Many tech school instructors start the year in the fall, and work their way chapter by chapter through a textbook while offering ever more challenging projects in the lab.

But what if your students started classes most any time of the year and were able to work at their own pace? Then you could have every student literally on a different page, meaning you could be teaching at a dozen or more different levels.

That's the challenge faced daily by Mark Peila, instructor in HVACR, at Bates Technical College in Tacoma, Wash. His expertise in such matters earned him Honorable Mention honors in the Best Instructor competition sponsored by The NEWS and ARI.

"It has been a history of this program to have a six-month to two-year waiting list," he said. "That indicates we must be doing something right."

Mark Peila, left, with a student at Bates Technical College in Tacoma, Wash.

Logging The Hours

The program is described as open entry, open exit, self-paced, competency-based. Students are in class six hours a day, five days a week, 11 months a year. In 22 months, students will have logged more than 2,500 hours of class and lab time. Completion of the program results in either an Associate of Technology degree or a Certificate of Competency.

Peila said some students move through the program in 18 months, while others may go a bit beyond the typical two-year time frame. Passing the Industry Competency Exam (ICE) exam of ARI is among the requirements for successful completion.

Normal class size is 17 to 22 students, with an age range from 18 to 60-plus. With so many students at different levels of learning, a mentoring program has been developed to allow more experienced students to guide the less experienced. Peila said, "For the advanced students, this is a great tool for reinforcing what they have learned."

For the most part, Peila said training is in residential and commercial HVAC installation and servicing. During their studies, students are required to do two projects outside the classroom either in other campus buildings or at a community site, such as a nearby zoo. An advisory board consists of union representatives, contractors, suppliers, manufacturers, past students, and others.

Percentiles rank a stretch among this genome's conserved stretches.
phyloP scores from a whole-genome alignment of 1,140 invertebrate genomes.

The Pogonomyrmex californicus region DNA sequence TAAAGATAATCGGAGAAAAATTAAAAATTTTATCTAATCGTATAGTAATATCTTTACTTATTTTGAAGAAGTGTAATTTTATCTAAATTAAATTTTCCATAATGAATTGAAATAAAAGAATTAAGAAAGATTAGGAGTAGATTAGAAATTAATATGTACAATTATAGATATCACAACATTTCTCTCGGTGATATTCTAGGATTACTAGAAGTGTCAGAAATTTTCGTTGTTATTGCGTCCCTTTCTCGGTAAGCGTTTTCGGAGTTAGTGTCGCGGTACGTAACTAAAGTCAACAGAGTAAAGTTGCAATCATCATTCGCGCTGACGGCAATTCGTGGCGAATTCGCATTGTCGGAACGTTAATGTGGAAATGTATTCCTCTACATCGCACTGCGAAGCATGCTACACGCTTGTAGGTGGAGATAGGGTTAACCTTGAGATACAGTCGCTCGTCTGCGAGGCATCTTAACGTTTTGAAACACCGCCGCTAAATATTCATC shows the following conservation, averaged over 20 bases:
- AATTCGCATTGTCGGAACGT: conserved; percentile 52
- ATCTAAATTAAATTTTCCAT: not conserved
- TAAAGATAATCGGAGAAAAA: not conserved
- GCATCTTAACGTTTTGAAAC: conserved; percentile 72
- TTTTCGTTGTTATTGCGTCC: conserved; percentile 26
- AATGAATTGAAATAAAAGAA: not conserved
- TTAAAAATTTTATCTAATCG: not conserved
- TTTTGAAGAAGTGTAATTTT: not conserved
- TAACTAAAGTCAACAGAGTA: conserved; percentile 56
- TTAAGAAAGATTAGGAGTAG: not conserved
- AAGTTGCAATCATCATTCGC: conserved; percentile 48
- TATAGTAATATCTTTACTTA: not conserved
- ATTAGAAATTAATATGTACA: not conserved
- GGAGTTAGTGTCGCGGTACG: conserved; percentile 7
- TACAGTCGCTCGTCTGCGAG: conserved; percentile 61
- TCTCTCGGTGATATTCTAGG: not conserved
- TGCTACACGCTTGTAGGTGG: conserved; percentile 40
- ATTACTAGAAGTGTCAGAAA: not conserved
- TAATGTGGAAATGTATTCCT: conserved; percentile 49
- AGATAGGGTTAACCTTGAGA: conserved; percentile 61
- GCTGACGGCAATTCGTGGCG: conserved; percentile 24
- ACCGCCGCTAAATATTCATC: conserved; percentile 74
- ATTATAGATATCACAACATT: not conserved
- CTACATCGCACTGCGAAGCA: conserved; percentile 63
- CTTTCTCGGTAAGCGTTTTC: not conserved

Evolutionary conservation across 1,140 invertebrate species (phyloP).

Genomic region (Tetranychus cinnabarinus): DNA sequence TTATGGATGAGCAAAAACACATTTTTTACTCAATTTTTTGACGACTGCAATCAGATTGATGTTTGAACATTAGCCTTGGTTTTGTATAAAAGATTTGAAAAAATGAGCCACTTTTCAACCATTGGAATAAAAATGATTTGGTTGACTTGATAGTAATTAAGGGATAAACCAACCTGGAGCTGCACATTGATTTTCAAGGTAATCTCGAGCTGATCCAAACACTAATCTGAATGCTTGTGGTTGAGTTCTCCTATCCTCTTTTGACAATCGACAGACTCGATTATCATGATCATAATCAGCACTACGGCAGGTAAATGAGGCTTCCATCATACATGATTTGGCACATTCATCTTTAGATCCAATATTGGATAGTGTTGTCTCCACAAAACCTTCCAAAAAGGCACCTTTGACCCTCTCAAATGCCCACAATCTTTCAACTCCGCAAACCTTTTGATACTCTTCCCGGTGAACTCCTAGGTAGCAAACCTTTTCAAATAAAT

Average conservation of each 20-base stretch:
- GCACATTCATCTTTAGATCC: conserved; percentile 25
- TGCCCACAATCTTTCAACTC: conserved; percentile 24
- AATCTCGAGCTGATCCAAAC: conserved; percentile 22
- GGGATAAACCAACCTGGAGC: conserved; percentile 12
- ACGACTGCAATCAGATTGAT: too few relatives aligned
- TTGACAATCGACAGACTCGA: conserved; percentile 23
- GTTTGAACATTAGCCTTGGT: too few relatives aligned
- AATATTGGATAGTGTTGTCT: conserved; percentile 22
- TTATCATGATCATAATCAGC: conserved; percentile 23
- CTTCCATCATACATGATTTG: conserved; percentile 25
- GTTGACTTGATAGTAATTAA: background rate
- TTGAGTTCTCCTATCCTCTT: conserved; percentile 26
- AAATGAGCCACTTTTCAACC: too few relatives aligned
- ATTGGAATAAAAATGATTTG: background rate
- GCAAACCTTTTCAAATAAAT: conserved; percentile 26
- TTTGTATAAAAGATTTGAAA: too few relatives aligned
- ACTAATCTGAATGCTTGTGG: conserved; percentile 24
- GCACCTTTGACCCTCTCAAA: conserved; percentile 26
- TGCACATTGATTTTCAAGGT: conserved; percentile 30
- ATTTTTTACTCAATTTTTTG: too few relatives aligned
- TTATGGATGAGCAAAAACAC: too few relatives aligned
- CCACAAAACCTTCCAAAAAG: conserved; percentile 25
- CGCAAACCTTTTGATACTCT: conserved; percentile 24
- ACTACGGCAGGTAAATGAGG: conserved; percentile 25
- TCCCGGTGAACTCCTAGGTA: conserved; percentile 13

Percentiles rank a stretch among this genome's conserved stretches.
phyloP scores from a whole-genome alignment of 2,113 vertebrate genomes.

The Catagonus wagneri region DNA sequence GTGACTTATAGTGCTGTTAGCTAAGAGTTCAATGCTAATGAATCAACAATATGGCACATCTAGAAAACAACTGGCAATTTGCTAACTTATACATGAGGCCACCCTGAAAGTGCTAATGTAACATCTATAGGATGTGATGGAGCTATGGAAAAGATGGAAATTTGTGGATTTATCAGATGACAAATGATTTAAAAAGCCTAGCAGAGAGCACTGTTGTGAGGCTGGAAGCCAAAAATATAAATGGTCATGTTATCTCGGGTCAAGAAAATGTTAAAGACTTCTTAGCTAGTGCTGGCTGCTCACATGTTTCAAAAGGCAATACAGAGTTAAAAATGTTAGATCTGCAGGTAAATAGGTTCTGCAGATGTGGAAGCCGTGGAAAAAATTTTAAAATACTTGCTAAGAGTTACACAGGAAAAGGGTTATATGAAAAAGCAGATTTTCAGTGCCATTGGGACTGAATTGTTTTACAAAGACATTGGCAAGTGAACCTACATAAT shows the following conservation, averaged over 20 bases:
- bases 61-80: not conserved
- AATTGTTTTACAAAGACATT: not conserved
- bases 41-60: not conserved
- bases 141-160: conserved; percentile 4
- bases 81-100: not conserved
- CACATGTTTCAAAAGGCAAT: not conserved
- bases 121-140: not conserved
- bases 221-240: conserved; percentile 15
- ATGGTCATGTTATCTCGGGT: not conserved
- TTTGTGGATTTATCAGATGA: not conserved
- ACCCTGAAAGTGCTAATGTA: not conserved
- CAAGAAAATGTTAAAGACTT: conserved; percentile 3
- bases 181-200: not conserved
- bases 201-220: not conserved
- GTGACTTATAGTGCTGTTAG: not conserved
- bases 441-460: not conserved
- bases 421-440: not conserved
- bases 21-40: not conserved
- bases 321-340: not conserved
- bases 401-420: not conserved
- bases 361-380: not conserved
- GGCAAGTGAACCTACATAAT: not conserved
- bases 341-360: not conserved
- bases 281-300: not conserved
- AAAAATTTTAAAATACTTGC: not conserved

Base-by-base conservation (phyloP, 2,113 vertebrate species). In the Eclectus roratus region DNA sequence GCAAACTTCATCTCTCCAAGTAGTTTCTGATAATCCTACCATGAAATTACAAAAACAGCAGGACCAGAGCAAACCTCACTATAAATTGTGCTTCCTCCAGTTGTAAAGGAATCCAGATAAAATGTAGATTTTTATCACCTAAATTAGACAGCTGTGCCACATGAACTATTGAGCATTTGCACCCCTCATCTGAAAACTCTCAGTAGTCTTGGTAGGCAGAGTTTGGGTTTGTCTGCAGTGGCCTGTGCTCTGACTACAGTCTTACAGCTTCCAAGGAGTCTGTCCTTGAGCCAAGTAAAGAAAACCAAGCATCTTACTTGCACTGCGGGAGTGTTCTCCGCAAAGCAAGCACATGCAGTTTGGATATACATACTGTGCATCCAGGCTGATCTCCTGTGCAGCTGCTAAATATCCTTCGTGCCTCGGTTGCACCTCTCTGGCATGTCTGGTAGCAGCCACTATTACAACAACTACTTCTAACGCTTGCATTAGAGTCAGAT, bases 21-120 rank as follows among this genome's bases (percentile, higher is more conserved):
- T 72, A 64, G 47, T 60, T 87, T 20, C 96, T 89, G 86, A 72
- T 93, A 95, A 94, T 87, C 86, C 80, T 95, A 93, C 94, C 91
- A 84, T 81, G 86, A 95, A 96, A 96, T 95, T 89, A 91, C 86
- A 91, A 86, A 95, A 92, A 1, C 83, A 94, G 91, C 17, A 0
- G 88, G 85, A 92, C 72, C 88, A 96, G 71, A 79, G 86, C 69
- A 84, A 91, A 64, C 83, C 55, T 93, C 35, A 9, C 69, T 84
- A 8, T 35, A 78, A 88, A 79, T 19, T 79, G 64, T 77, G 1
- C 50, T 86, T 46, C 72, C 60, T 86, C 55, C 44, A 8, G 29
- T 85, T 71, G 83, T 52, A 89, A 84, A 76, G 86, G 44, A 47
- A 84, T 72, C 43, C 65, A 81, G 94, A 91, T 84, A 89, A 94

Peila has been in the industry for 32 years and an instructor for 25 years. He is a member of the Council of Air Conditioning and Refrigeration Educators (CARE), annually attends ARI instructor workshops, and has NATE and ICE certification among others.

Peila said he believes that students who successfully complete the program should be able to start work with a contractor assisting a more experienced technician. But within no more than a few months, they should be able to handle jobs on their own.

The teaching method can prove a challenge to the occasional substitute teacher, but as one sub noted, "It all works."

Much of the credit goes to Peila. One technician who nominated Peila for the award noted, "His ability to mentor and mold students is exceptional. This is evidenced by the many graduates currently working in the industry throughout the state."

Quick Stats

Contest Placement:Honorable Mention

Instructor: Mark Peila

College Or School: Bates Technical College

Location: Tacoma, Wash.

Years Teaching: 25

Publication date: 11/14/2005